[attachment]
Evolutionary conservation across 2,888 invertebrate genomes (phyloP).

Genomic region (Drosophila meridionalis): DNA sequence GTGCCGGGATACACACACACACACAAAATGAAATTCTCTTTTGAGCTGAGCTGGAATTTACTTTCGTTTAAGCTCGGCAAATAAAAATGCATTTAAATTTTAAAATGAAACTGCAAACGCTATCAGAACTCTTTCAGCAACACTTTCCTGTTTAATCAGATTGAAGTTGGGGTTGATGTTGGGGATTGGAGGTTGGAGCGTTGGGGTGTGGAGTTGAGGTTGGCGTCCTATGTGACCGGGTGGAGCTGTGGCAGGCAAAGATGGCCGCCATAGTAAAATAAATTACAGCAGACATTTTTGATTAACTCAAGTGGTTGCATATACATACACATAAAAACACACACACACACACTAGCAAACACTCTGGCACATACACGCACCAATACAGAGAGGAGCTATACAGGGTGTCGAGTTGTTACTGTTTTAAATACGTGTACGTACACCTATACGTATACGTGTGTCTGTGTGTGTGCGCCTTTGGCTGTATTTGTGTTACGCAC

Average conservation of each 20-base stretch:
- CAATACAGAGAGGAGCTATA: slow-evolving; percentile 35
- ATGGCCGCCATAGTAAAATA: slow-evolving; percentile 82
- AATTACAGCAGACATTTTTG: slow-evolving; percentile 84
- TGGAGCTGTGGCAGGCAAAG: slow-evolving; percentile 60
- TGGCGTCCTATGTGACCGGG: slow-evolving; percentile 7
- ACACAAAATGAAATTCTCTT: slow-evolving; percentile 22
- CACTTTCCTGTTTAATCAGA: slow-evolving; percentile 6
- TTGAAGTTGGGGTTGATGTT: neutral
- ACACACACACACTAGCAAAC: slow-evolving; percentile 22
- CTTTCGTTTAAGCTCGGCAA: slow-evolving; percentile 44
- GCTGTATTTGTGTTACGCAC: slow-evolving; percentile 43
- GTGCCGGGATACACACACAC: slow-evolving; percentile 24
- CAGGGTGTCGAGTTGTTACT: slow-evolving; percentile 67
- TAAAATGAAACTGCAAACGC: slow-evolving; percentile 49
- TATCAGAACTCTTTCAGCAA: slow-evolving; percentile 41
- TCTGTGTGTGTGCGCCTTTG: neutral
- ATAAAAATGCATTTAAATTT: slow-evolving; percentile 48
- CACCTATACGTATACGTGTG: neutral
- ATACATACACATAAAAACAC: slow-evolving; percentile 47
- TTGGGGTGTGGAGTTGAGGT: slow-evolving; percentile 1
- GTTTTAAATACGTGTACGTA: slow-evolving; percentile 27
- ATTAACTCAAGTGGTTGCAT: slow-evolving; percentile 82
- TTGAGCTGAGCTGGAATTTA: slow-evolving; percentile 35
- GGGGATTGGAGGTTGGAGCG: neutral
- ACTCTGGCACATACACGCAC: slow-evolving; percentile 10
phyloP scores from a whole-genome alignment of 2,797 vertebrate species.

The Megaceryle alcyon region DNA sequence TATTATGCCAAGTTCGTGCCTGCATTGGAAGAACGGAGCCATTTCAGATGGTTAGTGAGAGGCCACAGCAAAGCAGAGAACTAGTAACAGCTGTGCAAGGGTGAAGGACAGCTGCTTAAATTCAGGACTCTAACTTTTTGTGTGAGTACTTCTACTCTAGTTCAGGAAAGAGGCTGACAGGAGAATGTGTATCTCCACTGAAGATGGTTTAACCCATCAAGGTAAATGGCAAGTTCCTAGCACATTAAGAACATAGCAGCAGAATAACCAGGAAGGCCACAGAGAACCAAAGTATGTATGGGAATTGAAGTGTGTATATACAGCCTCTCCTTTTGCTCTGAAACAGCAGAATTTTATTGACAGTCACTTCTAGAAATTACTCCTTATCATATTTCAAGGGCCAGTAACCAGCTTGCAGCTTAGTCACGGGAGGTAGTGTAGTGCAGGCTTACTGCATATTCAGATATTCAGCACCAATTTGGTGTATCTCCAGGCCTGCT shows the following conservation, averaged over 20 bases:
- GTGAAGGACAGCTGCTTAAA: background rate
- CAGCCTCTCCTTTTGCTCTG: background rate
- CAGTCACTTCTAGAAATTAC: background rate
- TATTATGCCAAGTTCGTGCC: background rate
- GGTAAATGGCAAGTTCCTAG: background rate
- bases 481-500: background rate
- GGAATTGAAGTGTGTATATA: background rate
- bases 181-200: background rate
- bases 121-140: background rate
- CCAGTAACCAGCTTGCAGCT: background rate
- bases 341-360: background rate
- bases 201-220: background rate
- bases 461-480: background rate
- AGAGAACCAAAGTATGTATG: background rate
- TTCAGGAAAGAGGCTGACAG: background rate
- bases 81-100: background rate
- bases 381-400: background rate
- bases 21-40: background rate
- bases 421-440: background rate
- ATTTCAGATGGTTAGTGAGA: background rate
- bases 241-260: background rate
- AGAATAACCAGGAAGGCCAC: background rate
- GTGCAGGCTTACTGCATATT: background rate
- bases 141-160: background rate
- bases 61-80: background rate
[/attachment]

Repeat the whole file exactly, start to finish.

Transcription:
Evolutionary conservation across 2,888 invertebrate genomes (phyloP).

Genomic region (Drosophila meridionalis): DNA sequence GTGCCGGGATACACACACACACACAAAATGAAATTCTCTTTTGAGCTGAGCTGGAATTTACTTTCGTTTAAGCTCGGCAAATAAAAATGCATTTAAATTTTAAAATGAAACTGCAAACGCTATCAGAACTCTTTCAGCAACACTTTCCTGTTTAATCAGATTGAAGTTGGGGTTGATGTTGGGGATTGGAGGTTGGAGCGTTGGGGTGTGGAGTTGAGGTTGGCGTCCTATGTGACCGGGTGGAGCTGTGGCAGGCAAAGATGGCCGCCATAGTAAAATAAATTACAGCAGACATTTTTGATTAACTCAAGTGGTTGCATATACATACACATAAAAACACACACACACACACTAGCAAACACTCTGGCACATACACGCACCAATACAGAGAGGAGCTATACAGGGTGTCGAGTTGTTACTGTTTTAAATACGTGTACGTACACCTATACGTATACGTGTGTCTGTGTGTGTGCGCCTTTGGCTGTATTTGTGTTACGCAC

Average conservation of each 20-base stretch:
- CAATACAGAGAGGAGCTATA: slow-evolving; percentile 35
- ATGGCCGCCATAGTAAAATA: slow-evolving; percentile 82
- AATTACAGCAGACATTTTTG: slow-evolving; percentile 84
- TGGAGCTGTGGCAGGCAAAG: slow-evolving; percentile 60
- TGGCGTCCTATGTGACCGGG: slow-evolving; percentile 7
- ACACAAAATGAAATTCTCTT: slow-evolving; percentile 22
- CACTTTCCTGTTTAATCAGA: slow-evolving; percentile 6
- TTGAAGTTGGGGTTGATGTT: neutral
- ACACACACACACTAGCAAAC: slow-evolving; percentile 22
- CTTTCGTTTAAGCTCGGCAA: slow-evolving; percentile 44
- GCTGTATTTGTGTTACGCAC: slow-evolving; percentile 43
- GTGCCGGGATACACACACAC: slow-evolving; percentile 24
- CAGGGTGTCGAGTTGTTACT: slow-evolving; percentile 67
- TAAAATGAAACTGCAAACGC: slow-evolving; percentile 49
- TATCAGAACTCTTTCAGCAA: slow-evolving; percentile 41
- TCTGTGTGTGTGCGCCTTTG: neutral
- ATAAAAATGCATTTAAATTT: slow-evolving; percentile 48
- CACCTATACGTATACGTGTG: neutral
- ATACATACACATAAAAACAC: slow-evolving; percentile 47
- TTGGGGTGTGGAGTTGAGGT: slow-evolving; percentile 1
- GTTTTAAATACGTGTACGTA: slow-evolving; percentile 27
- ATTAACTCAAGTGGTTGCAT: slow-evolving; percentile 82
- TTGAGCTGAGCTGGAATTTA: slow-evolving; percentile 35
- GGGGATTGGAGGTTGGAGCG: neutral
- ACTCTGGCACATACACGCAC: slow-evolving; percentile 10
phyloP scores from a whole-genome alignment of 2,797 vertebrate species.

The Megaceryle alcyon region DNA sequence TATTATGCCAAGTTCGTGCCTGCATTGGAAGAACGGAGCCATTTCAGATGGTTAGTGAGAGGCCACAGCAAAGCAGAGAACTAGTAACAGCTGTGCAAGGGTGAAGGACAGCTGCTTAAATTCAGGACTCTAACTTTTTGTGTGAGTACTTCTACTCTAGTTCAGGAAAGAGGCTGACAGGAGAATGTGTATCTCCACTGAAGATGGTTTAACCCATCAAGGTAAATGGCAAGTTCCTAGCACATTAAGAACATAGCAGCAGAATAACCAGGAAGGCCACAGAGAACCAAAGTATGTATGGGAATTGAAGTGTGTATATACAGCCTCTCCTTTTGCTCTGAAACAGCAGAATTTTATTGACAGTCACTTCTAGAAATTACTCCTTATCATATTTCAAGGGCCAGTAACCAGCTTGCAGCTTAGTCACGGGAGGTAGTGTAGTGCAGGCTTACTGCATATTCAGATATTCAGCACCAATTTGGTGTATCTCCAGGCCTGCT shows the following conservation, averaged over 20 bases:
- GTGAAGGACAGCTGCTTAAA: background rate
- CAGCCTCTCCTTTTGCTCTG: background rate
- CAGTCACTTCTAGAAATTAC: background rate
- TATTATGCCAAGTTCGTGCC: background rate
- GGTAAATGGCAAGTTCCTAG: background rate
- bases 481-500: background rate
- GGAATTGAAGTGTGTATATA: background rate
- bases 181-200: background rate
- bases 121-140: background rate
- CCAGTAACCAGCTTGCAGCT: background rate
- bases 341-360: background rate
- bases 201-220: background rate
- bases 461-480: background rate
- AGAGAACCAAAGTATGTATG: background rate
- TTCAGGAAAGAGGCTGACAG: background rate
- bases 81-100: background rate
- bases 381-400: background rate
- bases 21-40: background rate
- bases 421-440: background rate
- ATTTCAGATGGTTAGTGAGA: background rate
- bases 241-260: background rate
- AGAATAACCAGGAAGGCCAC: background rate
- GTGCAGGCTTACTGCATATT: background rate
- bases 141-160: background rate
- bases 61-80: background rate